master; not that he thereby gave his sanction to slavery, but in this,
as other directions regarding civil affairs, advising submission to the
existing state of things, "that the Gospel be not blamed." The effecting
of civil or political reforms, however much they might be needed, was
not the immediate object of Paul's preaching or writing. His grand,
all-absorbing business was to proclaim the Gospel in all its fullness,
trusting to its benign influence to right every wrong. There is no
doubt Paul clearly understood and did not intend to controvert the
declaration of the prophet Joel (ii, 28), which was quoted by Peter as
being one evidence of the ushering in of the Christian dispensation
(Acts ii, 17, 18): "And it shall come to pass in the last days, saith
God, I will pour out my spirit upon all flesh: and your sons and your
daughters shall prophesy, and your young men shall see visions, and your
old men shall dream dreams. And on my servants and on my handmaidens I
will pour out in those days of my spirit, and they shall prophesy." "The
last days" evidently means the Gospel dispensation; and this text alone,
twice given by inspiration, even if there were no other, would establish
the right of women to all the immunities and ordinances of the Christian

I Cor. xiv, 34, 35, is always presented by the opponents of women's
privileges as positive proof that women should not take a public part
in religious worship: "Let your women keep silence in the churches, for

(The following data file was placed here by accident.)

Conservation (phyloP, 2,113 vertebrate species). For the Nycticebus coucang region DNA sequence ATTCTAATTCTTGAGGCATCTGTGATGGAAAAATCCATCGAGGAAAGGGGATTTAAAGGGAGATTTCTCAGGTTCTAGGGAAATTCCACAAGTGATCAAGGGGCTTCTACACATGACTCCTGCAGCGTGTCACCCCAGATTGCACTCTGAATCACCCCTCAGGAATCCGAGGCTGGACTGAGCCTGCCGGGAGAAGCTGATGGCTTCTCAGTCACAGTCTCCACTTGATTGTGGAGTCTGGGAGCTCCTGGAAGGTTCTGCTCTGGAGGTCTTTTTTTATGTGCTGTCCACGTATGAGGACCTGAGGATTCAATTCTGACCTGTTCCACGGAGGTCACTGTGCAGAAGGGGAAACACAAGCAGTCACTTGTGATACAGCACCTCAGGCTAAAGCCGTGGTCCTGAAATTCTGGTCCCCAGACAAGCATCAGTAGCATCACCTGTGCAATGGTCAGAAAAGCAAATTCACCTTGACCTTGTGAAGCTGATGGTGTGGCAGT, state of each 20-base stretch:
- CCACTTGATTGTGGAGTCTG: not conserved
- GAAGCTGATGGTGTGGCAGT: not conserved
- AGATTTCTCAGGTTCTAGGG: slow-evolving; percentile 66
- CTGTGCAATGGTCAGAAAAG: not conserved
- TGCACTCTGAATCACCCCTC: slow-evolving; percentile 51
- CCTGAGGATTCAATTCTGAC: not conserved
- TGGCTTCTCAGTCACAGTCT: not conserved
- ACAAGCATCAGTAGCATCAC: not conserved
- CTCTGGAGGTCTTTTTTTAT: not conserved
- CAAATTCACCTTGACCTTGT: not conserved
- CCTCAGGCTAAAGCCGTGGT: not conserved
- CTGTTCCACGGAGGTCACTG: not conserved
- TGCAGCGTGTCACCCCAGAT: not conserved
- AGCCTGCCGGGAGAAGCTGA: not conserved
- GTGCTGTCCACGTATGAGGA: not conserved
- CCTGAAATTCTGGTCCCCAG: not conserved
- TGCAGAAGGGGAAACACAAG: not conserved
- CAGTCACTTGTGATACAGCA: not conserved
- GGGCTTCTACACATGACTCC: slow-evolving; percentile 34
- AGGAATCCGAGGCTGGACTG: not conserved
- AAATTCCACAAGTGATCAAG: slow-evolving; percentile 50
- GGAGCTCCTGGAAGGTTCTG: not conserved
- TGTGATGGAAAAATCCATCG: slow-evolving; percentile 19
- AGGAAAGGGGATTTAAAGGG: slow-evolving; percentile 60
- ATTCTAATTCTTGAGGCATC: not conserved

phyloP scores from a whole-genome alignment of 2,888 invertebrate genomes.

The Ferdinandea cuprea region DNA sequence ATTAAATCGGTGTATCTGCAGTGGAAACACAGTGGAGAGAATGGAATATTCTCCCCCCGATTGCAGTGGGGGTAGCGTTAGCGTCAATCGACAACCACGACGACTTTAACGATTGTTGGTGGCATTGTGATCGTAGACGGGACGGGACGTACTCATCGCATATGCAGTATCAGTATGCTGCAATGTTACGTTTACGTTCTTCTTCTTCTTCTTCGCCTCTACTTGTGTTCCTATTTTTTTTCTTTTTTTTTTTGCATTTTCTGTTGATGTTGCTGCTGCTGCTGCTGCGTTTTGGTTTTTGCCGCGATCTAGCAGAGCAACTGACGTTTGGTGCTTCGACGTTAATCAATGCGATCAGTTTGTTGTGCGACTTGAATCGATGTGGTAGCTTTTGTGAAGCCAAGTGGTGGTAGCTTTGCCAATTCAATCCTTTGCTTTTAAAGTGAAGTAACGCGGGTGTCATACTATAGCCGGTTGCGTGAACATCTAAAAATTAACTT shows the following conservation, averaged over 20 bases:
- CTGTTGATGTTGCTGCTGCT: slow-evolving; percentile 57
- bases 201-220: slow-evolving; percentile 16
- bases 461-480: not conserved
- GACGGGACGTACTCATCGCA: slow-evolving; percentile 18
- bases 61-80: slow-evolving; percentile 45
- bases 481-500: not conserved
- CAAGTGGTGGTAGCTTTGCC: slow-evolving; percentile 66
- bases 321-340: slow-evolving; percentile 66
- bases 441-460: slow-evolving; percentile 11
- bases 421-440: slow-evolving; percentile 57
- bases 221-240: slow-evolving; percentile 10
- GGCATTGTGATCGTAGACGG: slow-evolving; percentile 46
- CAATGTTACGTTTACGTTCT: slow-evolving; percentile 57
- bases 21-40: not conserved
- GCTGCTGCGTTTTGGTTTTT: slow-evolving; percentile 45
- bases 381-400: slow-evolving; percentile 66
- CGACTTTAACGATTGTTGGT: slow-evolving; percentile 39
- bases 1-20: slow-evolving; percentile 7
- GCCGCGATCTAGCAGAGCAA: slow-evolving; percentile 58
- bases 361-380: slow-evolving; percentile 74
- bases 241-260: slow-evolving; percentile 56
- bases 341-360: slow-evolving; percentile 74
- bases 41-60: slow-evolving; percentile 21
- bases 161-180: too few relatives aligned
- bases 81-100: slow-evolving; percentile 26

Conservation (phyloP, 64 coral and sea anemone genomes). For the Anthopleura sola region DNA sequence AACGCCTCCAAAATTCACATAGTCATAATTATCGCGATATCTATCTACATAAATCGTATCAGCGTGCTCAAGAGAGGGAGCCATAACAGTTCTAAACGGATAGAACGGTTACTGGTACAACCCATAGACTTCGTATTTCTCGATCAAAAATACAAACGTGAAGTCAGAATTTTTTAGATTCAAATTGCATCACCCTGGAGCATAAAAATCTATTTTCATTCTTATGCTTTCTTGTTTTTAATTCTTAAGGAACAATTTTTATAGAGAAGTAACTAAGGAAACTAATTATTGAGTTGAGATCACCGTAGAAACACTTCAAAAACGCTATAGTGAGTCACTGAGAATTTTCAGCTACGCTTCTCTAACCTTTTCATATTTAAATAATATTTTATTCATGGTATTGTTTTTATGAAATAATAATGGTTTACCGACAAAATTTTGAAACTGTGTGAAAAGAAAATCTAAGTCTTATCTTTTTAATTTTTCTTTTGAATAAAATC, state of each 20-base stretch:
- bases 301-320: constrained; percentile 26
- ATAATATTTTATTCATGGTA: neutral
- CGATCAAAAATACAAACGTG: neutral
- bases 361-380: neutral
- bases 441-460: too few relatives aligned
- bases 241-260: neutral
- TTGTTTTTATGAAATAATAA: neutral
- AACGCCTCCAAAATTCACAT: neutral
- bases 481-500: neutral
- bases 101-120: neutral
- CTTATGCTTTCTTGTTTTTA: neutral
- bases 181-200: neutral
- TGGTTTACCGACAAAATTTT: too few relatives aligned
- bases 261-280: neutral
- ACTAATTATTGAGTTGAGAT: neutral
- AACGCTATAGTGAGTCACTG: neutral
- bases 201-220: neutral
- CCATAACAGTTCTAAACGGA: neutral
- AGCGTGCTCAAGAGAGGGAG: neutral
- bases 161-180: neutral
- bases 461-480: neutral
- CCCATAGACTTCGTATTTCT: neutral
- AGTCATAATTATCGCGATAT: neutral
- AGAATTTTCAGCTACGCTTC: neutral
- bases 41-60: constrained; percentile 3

it is not permitted unto them to speak; but they are commanded to be
under obedience, as also saith the law. And if they will learn any
thing, let them ask their husbands at home, for it is a shame for a
woman to speak in the Church."

In the passage first quoted in this chapter, Paul gives explicit
directions for the manner in which women should be arrayed while
speaking in the Church. Since, then, there can be no contradiction in
the Word of God, and we have positive proof that women did speak in
public assemblies by permission of the apostles, nothing remains but to
reconcile the two texts so apparently contradictory, by ascertaining to
what kind of a public assembly the apostle had reference in the text
last quoted. By reference to the verses preceding this text in the
fourteenth chapter of First Corinthians, it will be seen that the
apostle is pointing out the impropriety and unprofitableness of
speaking in unknown tongues; and of the contention and disorder that
then existed at Corinth. False teachers had caused dissension and
tumults in the Church; and, besides, the whole system of Christianity
was violently assailed by both the Jews and the pagans. The disciples at
Corinth were in the midst of a great controversy. According to Eastern
ideas, it was an outrage upon propriety and decency, not only for a